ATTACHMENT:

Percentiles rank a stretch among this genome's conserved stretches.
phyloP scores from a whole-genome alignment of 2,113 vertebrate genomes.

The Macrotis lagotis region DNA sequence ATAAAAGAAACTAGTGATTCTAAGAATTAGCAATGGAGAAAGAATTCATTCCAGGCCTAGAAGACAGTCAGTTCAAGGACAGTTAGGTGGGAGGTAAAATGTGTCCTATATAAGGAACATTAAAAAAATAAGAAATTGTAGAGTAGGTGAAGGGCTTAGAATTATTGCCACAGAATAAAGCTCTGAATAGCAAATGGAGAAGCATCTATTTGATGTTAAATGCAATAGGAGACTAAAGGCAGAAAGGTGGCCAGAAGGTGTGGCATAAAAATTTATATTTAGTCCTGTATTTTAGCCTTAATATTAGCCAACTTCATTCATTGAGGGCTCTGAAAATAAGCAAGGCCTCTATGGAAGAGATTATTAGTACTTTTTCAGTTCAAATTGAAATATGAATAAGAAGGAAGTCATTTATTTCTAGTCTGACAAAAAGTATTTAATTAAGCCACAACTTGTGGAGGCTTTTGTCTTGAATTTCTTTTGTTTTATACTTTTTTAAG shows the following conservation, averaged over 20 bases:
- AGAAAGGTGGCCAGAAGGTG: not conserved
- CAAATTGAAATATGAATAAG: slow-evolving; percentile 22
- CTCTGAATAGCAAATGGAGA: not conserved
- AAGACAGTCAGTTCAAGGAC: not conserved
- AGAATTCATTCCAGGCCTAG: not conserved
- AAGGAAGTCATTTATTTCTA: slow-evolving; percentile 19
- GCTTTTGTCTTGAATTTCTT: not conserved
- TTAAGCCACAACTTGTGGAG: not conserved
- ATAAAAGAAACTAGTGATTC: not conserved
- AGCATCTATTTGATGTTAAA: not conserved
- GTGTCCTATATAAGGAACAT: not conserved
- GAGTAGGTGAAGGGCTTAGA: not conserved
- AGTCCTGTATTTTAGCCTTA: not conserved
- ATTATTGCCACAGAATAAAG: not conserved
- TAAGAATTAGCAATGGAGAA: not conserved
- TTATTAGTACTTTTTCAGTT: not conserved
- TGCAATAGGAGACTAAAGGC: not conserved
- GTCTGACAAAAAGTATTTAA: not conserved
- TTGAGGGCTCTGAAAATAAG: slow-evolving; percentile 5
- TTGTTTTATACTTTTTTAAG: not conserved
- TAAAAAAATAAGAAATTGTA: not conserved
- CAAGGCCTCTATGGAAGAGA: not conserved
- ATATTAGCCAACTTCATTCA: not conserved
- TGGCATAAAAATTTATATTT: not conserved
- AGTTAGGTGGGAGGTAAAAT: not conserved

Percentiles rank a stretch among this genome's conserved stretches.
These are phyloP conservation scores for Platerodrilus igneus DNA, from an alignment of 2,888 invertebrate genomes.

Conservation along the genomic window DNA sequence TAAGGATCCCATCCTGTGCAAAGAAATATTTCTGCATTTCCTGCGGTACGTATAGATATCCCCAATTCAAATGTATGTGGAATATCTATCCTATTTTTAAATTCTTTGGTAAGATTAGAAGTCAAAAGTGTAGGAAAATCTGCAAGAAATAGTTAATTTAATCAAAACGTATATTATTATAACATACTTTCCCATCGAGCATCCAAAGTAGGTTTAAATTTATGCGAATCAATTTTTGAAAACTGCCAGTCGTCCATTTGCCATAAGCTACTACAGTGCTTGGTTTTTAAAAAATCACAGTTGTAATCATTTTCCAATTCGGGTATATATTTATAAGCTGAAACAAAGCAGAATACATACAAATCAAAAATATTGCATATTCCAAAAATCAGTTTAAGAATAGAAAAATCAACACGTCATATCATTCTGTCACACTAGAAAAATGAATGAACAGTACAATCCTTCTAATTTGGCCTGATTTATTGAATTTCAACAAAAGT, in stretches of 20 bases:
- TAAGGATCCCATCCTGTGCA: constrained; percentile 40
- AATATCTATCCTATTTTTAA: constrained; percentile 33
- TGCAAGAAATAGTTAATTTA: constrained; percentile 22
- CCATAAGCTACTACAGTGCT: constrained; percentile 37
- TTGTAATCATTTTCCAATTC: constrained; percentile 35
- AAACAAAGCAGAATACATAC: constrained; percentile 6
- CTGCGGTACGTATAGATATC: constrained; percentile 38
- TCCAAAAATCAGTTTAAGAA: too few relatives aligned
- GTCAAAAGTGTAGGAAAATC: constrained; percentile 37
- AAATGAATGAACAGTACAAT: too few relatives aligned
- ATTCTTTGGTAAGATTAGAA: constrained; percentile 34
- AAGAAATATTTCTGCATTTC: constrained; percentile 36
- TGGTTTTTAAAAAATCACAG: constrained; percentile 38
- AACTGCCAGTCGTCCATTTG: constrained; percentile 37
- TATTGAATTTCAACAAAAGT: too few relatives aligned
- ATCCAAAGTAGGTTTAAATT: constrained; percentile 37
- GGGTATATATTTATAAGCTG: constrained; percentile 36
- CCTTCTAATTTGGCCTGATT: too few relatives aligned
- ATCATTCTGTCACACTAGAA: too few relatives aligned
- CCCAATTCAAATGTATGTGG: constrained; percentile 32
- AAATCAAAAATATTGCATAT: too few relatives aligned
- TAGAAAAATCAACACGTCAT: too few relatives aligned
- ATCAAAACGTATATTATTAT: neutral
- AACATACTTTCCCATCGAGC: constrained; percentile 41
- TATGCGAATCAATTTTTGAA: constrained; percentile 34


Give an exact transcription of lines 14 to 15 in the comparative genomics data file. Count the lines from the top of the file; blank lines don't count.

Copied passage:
- GTGTCCTATATAAGGAACAT: not conserved
- GAGTAGGTGAAGGGCTTAGA: not conserved